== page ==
Developing satellite hyperspectral image processing using a maximum abundance classifier with nine ground truth classes
Keywords:hyperspectral image processing, maximum abundance classifier, ground truth, satellite maps
In the hundreds of bands of the photographed substance, hyperspectral imaging delivers a great density of spectral data. This allows the images to be used for a variety of purposes, including agriculture, geosciences, and biomedical imaging. Previous work didn’t discuss the best classifier with sufficient ground truth classes. This work presents the application of maximum abundance classification (MAC) for classifying a variety of areas over hyperspectral images. The allocation of an end-member throughout hyperspectral images can be described with abundance maps. Since each pixel's abundance values represent the proportion of each end-member that is present in that pixel, the pixels in a hyperspectral image will be classified in this study by determining the highest abundance rate of every pixel and allocating it to the corresponding end-member category. The ground truth classes are represented by nine end-members in the test data: Bitumen, Shadows, Self-Blocking Bricks, Bare Soil, highlighted Metal area, Gravel, Meadows, Trees, and Asphalt. By uniformly distributing the range of wavelength over the amount of spectral domains, we initially determine the central wavelength for each band to visualize loaded data and the end-member signatures of nine ground truth classes. Next, we estimate the end-members abundance maps. Finally, we classify the Max Abundance of every pixel to present a color-coded image, the overlaid, and the classified hyperspectral image areas over their category labels. The result demonstrates that brick, bare soil, trees, and asphalt zones have all been correctly identified in the photographs, which is beneficial for the identification or detection of materials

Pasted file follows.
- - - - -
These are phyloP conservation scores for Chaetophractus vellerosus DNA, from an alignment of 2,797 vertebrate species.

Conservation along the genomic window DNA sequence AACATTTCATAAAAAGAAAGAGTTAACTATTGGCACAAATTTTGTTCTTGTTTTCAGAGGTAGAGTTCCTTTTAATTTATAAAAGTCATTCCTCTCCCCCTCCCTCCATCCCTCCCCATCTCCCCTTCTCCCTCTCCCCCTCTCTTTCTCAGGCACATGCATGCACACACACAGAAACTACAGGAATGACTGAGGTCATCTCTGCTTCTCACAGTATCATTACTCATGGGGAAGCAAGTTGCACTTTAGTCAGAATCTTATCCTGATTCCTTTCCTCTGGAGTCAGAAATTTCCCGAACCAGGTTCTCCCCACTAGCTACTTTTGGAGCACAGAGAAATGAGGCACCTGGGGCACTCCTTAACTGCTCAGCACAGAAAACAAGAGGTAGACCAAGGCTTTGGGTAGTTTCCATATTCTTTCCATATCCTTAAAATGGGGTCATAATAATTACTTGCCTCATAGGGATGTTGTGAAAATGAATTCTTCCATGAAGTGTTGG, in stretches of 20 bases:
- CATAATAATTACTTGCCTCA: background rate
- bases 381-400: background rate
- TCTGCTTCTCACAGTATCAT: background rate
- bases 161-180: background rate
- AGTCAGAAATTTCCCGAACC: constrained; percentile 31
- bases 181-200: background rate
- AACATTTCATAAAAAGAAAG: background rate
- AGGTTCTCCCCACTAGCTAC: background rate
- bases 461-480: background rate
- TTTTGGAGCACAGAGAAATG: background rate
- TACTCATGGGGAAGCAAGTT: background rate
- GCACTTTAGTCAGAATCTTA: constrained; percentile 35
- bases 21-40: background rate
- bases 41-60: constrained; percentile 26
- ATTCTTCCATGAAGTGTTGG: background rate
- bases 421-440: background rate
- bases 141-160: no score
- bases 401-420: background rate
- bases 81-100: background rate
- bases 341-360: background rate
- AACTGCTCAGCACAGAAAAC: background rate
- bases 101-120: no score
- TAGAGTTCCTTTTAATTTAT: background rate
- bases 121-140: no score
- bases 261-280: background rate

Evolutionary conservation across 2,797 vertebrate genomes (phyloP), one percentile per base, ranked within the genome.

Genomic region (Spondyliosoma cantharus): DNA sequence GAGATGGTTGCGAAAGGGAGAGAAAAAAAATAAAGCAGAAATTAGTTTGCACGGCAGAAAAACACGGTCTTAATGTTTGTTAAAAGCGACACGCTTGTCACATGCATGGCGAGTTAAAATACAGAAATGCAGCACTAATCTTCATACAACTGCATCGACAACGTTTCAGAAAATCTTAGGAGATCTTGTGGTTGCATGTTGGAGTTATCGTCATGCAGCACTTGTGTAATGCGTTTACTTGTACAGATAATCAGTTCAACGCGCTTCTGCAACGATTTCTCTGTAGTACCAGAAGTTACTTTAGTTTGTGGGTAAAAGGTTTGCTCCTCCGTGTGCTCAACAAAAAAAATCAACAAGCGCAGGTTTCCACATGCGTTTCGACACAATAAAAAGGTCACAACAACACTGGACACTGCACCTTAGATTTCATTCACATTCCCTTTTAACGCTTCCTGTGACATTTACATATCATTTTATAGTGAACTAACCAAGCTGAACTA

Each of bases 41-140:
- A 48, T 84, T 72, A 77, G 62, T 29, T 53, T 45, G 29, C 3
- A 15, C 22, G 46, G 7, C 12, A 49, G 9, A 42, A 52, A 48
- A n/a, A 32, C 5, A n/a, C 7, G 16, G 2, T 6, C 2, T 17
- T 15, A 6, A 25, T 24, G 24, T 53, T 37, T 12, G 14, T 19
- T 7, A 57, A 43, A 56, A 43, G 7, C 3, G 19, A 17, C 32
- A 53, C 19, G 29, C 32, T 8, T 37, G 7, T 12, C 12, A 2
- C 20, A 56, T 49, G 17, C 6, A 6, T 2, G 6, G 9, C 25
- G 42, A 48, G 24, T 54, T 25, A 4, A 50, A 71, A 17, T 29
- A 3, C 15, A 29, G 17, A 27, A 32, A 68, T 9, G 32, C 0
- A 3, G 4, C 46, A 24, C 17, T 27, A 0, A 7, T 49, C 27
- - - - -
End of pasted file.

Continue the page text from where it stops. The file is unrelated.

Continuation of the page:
- The authors would like to express their deepest gratitude to the Department of Clinical Laboratory Sciences, College of Pharmacy, University of Mosul-Iraq for their support to complete this research.
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Copyright (c) 2023 Ghassan Ahmad Ismaeel, Mina Basheer Gheni, Saad Qasim Abbas, Mustafa Musa Jaber, Mohammed Hasan Ali
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